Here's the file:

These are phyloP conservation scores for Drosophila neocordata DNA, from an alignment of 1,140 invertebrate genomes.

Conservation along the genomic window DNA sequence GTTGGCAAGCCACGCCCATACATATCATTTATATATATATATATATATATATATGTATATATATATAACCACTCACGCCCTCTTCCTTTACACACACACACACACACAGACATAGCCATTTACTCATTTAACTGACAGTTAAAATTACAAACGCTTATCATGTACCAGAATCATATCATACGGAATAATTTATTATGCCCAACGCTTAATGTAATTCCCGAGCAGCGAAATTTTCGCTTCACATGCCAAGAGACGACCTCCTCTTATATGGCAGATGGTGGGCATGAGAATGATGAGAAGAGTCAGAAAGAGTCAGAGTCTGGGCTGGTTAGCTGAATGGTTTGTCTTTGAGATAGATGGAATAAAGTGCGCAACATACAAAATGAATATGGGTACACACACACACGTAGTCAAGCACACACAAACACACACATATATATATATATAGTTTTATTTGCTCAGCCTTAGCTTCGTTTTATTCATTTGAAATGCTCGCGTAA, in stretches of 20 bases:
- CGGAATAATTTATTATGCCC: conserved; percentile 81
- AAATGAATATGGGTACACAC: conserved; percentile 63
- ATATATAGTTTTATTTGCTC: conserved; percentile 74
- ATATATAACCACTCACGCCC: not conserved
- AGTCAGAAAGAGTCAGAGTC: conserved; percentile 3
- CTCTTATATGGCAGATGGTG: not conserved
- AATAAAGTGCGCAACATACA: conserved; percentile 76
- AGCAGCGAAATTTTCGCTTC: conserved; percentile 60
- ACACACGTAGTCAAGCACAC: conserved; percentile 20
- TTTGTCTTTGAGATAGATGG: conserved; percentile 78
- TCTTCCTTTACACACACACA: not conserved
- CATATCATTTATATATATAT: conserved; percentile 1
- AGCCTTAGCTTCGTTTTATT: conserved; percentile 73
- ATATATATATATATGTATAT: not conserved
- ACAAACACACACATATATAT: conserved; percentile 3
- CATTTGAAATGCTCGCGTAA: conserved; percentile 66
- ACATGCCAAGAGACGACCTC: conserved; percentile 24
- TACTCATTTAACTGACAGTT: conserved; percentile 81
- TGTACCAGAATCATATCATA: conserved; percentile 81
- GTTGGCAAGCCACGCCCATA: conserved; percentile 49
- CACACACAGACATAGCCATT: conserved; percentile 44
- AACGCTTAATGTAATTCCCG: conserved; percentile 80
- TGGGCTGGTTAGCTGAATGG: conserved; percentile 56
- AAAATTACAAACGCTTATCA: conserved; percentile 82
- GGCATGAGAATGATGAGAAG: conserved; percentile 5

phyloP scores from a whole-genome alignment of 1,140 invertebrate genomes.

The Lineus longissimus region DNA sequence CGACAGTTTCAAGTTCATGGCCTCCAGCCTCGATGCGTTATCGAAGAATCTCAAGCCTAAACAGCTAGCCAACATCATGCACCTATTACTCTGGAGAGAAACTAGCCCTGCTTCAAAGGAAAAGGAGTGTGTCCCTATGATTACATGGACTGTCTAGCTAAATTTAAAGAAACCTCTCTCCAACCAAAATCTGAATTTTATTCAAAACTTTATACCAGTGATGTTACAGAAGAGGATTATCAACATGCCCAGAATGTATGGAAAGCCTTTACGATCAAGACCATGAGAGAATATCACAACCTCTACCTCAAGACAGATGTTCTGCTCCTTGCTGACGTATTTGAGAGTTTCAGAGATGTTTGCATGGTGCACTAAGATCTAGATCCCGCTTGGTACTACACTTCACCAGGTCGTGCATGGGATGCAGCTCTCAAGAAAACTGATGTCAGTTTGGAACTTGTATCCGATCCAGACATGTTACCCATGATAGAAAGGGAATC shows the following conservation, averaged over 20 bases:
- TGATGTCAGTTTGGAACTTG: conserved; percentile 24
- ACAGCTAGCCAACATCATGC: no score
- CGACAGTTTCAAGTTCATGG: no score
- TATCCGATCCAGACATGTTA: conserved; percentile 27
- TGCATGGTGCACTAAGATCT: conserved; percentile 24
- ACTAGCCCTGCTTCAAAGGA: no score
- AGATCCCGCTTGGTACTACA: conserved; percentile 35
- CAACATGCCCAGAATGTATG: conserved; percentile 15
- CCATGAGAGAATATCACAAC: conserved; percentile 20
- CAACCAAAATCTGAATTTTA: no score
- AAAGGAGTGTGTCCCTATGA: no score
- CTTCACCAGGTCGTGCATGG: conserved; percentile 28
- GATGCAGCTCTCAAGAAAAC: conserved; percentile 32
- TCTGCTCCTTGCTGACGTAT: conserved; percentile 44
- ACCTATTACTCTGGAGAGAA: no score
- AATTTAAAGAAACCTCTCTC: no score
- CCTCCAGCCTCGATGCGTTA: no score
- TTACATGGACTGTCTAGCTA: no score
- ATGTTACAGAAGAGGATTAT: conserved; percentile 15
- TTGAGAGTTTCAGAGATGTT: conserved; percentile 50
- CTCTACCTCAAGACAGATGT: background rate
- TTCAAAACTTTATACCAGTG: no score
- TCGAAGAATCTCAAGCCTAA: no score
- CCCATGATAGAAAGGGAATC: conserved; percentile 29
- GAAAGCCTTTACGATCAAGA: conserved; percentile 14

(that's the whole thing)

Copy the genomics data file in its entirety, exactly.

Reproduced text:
These are phyloP conservation scores for Drosophila neocordata DNA, from an alignment of 1,140 invertebrate genomes.

Conservation along the genomic window DNA sequence GTTGGCAAGCCACGCCCATACATATCATTTATATATATATATATATATATATATGTATATATATATAACCACTCACGCCCTCTTCCTTTACACACACACACACACACAGACATAGCCATTTACTCATTTAACTGACAGTTAAAATTACAAACGCTTATCATGTACCAGAATCATATCATACGGAATAATTTATTATGCCCAACGCTTAATGTAATTCCCGAGCAGCGAAATTTTCGCTTCACATGCCAAGAGACGACCTCCTCTTATATGGCAGATGGTGGGCATGAGAATGATGAGAAGAGTCAGAAAGAGTCAGAGTCTGGGCTGGTTAGCTGAATGGTTTGTCTTTGAGATAGATGGAATAAAGTGCGCAACATACAAAATGAATATGGGTACACACACACACGTAGTCAAGCACACACAAACACACACATATATATATATATAGTTTTATTTGCTCAGCCTTAGCTTCGTTTTATTCATTTGAAATGCTCGCGTAA, in stretches of 20 bases:
- CGGAATAATTTATTATGCCC: conserved; percentile 81
- AAATGAATATGGGTACACAC: conserved; percentile 63
- ATATATAGTTTTATTTGCTC: conserved; percentile 74
- ATATATAACCACTCACGCCC: not conserved
- AGTCAGAAAGAGTCAGAGTC: conserved; percentile 3
- CTCTTATATGGCAGATGGTG: not conserved
- AATAAAGTGCGCAACATACA: conserved; percentile 76
- AGCAGCGAAATTTTCGCTTC: conserved; percentile 60
- ACACACGTAGTCAAGCACAC: conserved; percentile 20
- TTTGTCTTTGAGATAGATGG: conserved; percentile 78
- TCTTCCTTTACACACACACA: not conserved
- CATATCATTTATATATATAT: conserved; percentile 1
- AGCCTTAGCTTCGTTTTATT: conserved; percentile 73
- ATATATATATATATGTATAT: not conserved
- ACAAACACACACATATATAT: conserved; percentile 3
- CATTTGAAATGCTCGCGTAA: conserved; percentile 66
- ACATGCCAAGAGACGACCTC: conserved; percentile 24
- TACTCATTTAACTGACAGTT: conserved; percentile 81
- TGTACCAGAATCATATCATA: conserved; percentile 81
- GTTGGCAAGCCACGCCCATA: conserved; percentile 49
- CACACACAGACATAGCCATT: conserved; percentile 44
- AACGCTTAATGTAATTCCCG: conserved; percentile 80
- TGGGCTGGTTAGCTGAATGG: conserved; percentile 56
- AAAATTACAAACGCTTATCA: conserved; percentile 82
- GGCATGAGAATGATGAGAAG: conserved; percentile 5

phyloP scores from a whole-genome alignment of 1,140 invertebrate genomes.

The Lineus longissimus region DNA sequence CGACAGTTTCAAGTTCATGGCCTCCAGCCTCGATGCGTTATCGAAGAATCTCAAGCCTAAACAGCTAGCCAACATCATGCACCTATTACTCTGGAGAGAAACTAGCCCTGCTTCAAAGGAAAAGGAGTGTGTCCCTATGATTACATGGACTGTCTAGCTAAATTTAAAGAAACCTCTCTCCAACCAAAATCTGAATTTTATTCAAAACTTTATACCAGTGATGTTACAGAAGAGGATTATCAACATGCCCAGAATGTATGGAAAGCCTTTACGATCAAGACCATGAGAGAATATCACAACCTCTACCTCAAGACAGATGTTCTGCTCCTTGCTGACGTATTTGAGAGTTTCAGAGATGTTTGCATGGTGCACTAAGATCTAGATCCCGCTTGGTACTACACTTCACCAGGTCGTGCATGGGATGCAGCTCTCAAGAAAACTGATGTCAGTTTGGAACTTGTATCCGATCCAGACATGTTACCCATGATAGAAAGGGAATC shows the following conservation, averaged over 20 bases:
- TGATGTCAGTTTGGAACTTG: conserved; percentile 24
- ACAGCTAGCCAACATCATGC: no score
- CGACAGTTTCAAGTTCATGG: no score
- TATCCGATCCAGACATGTTA: conserved; percentile 27
- TGCATGGTGCACTAAGATCT: conserved; percentile 24
- ACTAGCCCTGCTTCAAAGGA: no score
- AGATCCCGCTTGGTACTACA: conserved; percentile 35
- CAACATGCCCAGAATGTATG: conserved; percentile 15
- CCATGAGAGAATATCACAAC: conserved; percentile 20
- CAACCAAAATCTGAATTTTA: no score
- AAAGGAGTGTGTCCCTATGA: no score
- CTTCACCAGGTCGTGCATGG: conserved; percentile 28
- GATGCAGCTCTCAAGAAAAC: conserved; percentile 32
- TCTGCTCCTTGCTGACGTAT: conserved; percentile 44
- ACCTATTACTCTGGAGAGAA: no score
- AATTTAAAGAAACCTCTCTC: no score
- CCTCCAGCCTCGATGCGTTA: no score
- TTACATGGACTGTCTAGCTA: no score
- ATGTTACAGAAGAGGATTAT: conserved; percentile 15
- TTGAGAGTTTCAGAGATGTT: conserved; percentile 50
- CTCTACCTCAAGACAGATGT: background rate
- TTCAAAACTTTATACCAGTG: no score
- TCGAAGAATCTCAAGCCTAA: no score
- CCCATGATAGAAAGGGAATC: conserved; percentile 29
- GAAAGCCTTTACGATCAAGA: conserved; percentile 14